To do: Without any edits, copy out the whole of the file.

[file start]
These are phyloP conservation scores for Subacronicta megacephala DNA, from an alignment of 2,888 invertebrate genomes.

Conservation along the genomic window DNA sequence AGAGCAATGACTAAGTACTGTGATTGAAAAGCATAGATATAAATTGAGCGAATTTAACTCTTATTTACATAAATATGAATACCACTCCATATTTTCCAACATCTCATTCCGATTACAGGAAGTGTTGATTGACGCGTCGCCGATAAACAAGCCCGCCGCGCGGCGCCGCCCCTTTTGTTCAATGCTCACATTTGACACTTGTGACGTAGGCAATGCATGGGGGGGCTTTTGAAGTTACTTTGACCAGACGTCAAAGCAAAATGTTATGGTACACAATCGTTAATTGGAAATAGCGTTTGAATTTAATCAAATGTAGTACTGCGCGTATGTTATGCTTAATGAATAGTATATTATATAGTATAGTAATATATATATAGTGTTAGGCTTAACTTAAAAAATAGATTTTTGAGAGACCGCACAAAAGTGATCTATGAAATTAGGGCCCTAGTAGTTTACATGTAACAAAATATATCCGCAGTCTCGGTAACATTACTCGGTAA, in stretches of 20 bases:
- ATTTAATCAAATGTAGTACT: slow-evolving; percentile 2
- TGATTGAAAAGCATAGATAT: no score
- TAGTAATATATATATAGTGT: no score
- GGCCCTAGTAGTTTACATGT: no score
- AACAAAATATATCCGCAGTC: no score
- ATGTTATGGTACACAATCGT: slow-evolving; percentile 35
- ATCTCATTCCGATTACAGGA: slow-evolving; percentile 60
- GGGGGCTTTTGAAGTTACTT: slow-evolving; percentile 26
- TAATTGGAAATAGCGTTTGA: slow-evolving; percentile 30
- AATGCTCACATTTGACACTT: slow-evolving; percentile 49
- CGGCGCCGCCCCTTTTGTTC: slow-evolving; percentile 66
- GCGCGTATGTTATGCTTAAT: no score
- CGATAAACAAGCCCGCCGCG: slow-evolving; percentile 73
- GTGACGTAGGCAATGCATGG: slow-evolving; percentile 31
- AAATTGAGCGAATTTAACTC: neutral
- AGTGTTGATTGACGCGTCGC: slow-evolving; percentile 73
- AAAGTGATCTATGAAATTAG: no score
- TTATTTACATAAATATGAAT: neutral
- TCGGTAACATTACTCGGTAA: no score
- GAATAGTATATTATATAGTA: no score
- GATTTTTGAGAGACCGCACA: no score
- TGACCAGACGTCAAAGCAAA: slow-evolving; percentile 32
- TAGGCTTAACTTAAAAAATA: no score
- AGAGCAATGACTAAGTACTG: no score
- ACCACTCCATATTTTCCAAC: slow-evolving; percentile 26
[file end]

These are phyloP conservation scores for Subacronicta megacephala DNA, from an alignment of 2,888 invertebrate genomes.

Conservation along the genomic window DNA sequence AGAGCAATGACTAAGTACTGTGATTGAAAAGCATAGATATAAATTGAGCGAATTTAACTCTTATTTACATAAATATGAATACCACTCCATATTTTCCAACATCTCATTCCGATTACAGGAAGTGTTGATTGACGCGTCGCCGATAAACAAGCCCGCCGCGCGGCGCCGCCCCTTTTGTTCAATGCTCACATTTGACACTTGTGACGTAGGCAATGCATGGGGGGGCTTTTGAAGTTACTTTGACCAGACGTCAAAGCAAAATGTTATGGTACACAATCGTTAATTGGAAATAGCGTTTGAATTTAATCAAATGTAGTACTGCGCGTATGTTATGCTTAATGAATAGTATATTATATAGTATAGTAATATATATATAGTGTTAGGCTTAACTTAAAAAATAGATTTTTGAGAGACCGCACAAAAGTGATCTATGAAATTAGGGCCCTAGTAGTTTACATGTAACAAAATATATCCGCAGTCTCGGTAACATTACTCGGTAA, in stretches of 20 bases:
- ATTTAATCAAATGTAGTACT: slow-evolving; percentile 2
- TGATTGAAAAGCATAGATAT: no score
- TAGTAATATATATATAGTGT: no score
- GGCCCTAGTAGTTTACATGT: no score
- AACAAAATATATCCGCAGTC: no score
- ATGTTATGGTACACAATCGT: slow-evolving; percentile 35
- ATCTCATTCCGATTACAGGA: slow-evolving; percentile 60
- GGGGGCTTTTGAAGTTACTT: slow-evolving; percentile 26
- TAATTGGAAATAGCGTTTGA: slow-evolving; percentile 30
- AATGCTCACATTTGACACTT: slow-evolving; percentile 49
- CGGCGCCGCCCCTTTTGTTC: slow-evolving; percentile 66
- GCGCGTATGTTATGCTTAAT: no score
- CGATAAACAAGCCCGCCGCG: slow-evolving; percentile 73
- GTGACGTAGGCAATGCATGG: slow-evolving; percentile 31
- AAATTGAGCGAATTTAACTC: neutral
- AGTGTTGATTGACGCGTCGC: slow-evolving; percentile 73
- AAAGTGATCTATGAAATTAG: no score
- TTATTTACATAAATATGAAT: neutral
- TCGGTAACATTACTCGGTAA: no score
- GAATAGTATATTATATAGTA: no score
- GATTTTTGAGAGACCGCACA: no score
- TGACCAGACGTCAAAGCAAA: slow-evolving; percentile 32
- TAGGCTTAACTTAAAAAATA: no score
- AGAGCAATGACTAAGTACTG: no score
- ACCACTCCATATTTTCCAAC: slow-evolving; percentile 26